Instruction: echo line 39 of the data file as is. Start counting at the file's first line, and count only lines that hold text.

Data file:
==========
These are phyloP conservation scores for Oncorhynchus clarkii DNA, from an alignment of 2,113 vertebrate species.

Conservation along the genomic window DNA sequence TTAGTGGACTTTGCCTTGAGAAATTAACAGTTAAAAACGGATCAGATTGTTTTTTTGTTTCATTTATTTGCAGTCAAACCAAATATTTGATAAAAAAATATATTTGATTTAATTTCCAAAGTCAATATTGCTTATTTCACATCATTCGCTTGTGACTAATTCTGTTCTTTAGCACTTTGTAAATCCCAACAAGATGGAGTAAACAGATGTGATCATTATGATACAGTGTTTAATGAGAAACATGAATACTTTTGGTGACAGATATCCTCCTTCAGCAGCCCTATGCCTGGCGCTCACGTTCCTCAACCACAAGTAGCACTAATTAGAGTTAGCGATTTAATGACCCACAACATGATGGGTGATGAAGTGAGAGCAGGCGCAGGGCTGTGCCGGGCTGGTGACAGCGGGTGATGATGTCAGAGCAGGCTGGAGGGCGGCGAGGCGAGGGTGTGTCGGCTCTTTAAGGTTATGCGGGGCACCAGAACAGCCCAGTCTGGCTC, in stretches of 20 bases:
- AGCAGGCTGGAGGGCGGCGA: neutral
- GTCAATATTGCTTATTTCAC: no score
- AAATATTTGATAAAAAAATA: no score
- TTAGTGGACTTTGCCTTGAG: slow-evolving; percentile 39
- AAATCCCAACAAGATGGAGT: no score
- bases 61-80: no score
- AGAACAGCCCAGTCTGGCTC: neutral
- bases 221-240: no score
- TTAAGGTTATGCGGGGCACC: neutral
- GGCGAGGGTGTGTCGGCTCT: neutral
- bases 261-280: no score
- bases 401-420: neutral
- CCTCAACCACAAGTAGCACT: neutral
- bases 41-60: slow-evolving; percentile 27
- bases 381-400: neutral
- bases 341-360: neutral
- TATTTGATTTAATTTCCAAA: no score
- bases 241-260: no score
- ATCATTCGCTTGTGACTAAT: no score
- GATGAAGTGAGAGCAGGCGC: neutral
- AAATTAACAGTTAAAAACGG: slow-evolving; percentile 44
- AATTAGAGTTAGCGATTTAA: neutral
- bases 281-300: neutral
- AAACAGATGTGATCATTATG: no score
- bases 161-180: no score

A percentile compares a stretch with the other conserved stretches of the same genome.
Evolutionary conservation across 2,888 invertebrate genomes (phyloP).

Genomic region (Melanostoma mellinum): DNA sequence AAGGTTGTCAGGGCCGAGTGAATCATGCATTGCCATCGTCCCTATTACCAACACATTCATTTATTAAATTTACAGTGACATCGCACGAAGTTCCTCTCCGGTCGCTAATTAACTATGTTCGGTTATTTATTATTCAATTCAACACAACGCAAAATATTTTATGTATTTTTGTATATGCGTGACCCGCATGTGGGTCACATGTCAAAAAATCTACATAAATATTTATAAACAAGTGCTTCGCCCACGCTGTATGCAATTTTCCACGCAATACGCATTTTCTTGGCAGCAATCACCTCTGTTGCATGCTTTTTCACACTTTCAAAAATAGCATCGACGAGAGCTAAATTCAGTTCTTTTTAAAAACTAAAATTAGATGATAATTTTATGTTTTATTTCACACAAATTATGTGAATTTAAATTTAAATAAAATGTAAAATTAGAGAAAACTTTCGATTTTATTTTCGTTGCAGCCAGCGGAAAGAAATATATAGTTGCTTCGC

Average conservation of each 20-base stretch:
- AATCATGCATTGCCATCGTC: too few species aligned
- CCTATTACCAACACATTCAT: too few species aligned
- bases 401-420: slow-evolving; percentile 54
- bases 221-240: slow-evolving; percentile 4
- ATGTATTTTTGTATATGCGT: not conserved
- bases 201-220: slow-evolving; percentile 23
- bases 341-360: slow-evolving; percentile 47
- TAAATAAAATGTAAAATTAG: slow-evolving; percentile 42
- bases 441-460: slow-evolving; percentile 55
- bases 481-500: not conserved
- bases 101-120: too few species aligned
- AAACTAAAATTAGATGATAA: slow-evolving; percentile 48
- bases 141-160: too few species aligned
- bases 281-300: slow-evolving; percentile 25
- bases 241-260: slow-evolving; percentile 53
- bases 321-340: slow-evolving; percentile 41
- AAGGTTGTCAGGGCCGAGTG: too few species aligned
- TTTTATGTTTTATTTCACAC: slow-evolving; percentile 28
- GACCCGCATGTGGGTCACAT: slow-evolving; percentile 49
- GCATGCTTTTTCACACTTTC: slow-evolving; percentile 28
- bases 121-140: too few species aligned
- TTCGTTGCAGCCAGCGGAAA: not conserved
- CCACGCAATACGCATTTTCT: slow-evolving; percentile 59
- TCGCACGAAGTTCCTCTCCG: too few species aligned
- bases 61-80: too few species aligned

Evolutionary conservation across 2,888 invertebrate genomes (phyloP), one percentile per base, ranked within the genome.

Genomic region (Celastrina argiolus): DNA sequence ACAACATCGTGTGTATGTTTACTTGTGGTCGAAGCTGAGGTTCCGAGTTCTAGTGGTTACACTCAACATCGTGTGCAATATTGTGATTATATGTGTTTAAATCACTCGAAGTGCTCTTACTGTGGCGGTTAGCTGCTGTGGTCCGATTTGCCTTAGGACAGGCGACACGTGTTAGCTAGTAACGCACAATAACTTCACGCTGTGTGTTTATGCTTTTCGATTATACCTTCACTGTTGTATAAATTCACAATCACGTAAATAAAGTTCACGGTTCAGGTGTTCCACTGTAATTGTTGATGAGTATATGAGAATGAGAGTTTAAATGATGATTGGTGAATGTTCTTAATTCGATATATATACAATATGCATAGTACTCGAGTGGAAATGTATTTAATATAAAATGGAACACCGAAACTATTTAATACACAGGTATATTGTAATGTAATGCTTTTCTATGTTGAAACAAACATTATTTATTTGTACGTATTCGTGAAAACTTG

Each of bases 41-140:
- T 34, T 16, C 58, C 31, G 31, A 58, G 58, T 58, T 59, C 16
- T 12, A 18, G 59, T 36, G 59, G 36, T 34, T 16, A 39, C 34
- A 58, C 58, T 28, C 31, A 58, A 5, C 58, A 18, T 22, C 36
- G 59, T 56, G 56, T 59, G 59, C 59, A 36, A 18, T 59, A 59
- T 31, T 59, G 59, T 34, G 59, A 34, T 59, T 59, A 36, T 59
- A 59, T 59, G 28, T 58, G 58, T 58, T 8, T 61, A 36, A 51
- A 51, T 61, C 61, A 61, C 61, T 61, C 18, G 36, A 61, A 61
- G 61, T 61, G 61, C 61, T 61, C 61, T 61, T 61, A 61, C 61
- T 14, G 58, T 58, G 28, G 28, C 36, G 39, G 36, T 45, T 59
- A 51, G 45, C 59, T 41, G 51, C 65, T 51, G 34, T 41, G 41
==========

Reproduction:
- TAAATAAAATGTAAAATTAG: slow-evolving; percentile 42